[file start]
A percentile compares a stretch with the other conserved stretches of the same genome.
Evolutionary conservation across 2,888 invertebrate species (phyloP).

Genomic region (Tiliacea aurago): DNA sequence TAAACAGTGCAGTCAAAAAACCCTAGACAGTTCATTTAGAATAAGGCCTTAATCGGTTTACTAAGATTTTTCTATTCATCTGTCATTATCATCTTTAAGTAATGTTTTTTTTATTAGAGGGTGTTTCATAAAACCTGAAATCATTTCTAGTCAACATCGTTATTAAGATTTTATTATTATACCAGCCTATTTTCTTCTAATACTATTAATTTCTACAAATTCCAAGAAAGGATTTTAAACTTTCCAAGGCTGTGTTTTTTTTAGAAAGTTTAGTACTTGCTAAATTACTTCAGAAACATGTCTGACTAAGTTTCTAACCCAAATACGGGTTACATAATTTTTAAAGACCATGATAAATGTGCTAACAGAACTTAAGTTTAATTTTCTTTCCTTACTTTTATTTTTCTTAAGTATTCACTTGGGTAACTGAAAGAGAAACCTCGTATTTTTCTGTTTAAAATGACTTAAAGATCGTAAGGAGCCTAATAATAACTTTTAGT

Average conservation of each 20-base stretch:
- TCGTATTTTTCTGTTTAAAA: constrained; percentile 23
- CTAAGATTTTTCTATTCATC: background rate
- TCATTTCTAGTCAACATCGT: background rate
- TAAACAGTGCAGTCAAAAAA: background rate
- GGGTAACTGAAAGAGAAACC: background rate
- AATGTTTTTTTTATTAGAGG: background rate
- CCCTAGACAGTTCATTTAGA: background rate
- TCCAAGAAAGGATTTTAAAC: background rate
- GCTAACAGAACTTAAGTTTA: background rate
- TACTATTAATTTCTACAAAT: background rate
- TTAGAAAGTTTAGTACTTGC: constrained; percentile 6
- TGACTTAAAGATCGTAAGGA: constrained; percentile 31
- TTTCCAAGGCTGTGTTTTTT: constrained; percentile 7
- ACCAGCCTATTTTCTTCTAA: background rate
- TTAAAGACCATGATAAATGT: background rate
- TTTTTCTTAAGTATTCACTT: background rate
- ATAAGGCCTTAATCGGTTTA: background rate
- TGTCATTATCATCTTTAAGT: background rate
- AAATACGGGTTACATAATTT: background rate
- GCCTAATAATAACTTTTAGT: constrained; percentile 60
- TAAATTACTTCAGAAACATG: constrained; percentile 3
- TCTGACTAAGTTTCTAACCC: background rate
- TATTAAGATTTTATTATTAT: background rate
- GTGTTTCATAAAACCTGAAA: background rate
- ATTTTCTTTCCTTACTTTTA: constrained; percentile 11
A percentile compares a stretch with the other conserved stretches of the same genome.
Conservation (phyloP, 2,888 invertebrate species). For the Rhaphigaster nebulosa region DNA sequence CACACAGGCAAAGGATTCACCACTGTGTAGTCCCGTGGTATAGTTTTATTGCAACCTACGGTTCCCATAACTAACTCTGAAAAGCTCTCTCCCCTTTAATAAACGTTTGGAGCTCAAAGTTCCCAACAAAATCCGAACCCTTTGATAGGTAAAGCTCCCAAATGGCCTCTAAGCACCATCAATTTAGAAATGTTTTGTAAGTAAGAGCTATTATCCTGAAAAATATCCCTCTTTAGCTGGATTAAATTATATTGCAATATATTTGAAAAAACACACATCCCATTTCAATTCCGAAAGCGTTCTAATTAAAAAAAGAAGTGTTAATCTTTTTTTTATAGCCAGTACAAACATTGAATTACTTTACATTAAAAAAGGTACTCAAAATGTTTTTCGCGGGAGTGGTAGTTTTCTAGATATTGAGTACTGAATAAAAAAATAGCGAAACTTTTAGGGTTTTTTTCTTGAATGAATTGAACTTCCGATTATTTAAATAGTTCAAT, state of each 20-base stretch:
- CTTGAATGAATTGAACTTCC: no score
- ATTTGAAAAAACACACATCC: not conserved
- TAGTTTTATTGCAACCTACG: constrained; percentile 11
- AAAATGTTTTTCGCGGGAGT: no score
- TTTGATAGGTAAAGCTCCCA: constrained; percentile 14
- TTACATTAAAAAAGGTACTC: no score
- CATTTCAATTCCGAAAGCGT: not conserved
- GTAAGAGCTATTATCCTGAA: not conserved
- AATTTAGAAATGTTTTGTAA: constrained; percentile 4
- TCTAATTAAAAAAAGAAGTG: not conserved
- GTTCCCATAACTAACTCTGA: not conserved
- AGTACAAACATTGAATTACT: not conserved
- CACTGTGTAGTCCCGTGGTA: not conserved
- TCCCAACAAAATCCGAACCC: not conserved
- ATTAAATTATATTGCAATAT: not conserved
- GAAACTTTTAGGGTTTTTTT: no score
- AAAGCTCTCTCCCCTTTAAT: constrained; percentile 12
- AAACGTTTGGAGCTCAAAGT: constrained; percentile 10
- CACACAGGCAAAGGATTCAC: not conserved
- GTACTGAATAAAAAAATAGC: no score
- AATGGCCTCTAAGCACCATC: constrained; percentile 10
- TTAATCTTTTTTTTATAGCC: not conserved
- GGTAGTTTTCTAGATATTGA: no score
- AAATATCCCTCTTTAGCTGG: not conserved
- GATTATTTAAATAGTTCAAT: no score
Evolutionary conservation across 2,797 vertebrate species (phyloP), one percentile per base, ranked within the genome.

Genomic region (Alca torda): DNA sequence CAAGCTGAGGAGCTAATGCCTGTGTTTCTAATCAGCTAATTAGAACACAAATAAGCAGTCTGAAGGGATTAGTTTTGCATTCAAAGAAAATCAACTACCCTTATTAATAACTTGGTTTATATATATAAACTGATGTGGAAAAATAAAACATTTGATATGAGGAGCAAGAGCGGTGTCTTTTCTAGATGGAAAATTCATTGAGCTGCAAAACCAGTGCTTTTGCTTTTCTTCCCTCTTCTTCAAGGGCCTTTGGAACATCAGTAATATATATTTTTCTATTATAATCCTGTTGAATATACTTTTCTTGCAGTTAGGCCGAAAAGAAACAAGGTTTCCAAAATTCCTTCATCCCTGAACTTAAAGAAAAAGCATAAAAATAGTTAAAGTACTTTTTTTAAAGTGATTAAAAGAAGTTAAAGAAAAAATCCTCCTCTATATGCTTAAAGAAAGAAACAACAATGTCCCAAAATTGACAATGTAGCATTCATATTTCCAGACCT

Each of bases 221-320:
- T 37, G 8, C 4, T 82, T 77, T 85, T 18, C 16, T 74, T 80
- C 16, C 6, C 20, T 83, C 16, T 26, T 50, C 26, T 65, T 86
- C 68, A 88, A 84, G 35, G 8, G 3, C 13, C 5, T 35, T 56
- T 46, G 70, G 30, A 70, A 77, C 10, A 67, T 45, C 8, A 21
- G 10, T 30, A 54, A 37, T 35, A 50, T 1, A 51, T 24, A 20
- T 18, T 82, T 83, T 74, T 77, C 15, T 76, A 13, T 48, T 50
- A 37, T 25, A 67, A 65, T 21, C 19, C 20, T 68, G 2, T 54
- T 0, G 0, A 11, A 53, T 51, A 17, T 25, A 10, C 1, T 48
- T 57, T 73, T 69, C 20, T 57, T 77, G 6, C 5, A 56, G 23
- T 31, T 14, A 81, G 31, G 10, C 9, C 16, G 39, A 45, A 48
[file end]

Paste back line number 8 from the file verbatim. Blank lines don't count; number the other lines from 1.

- TAAACAGTGCAGTCAAAAAA: background rate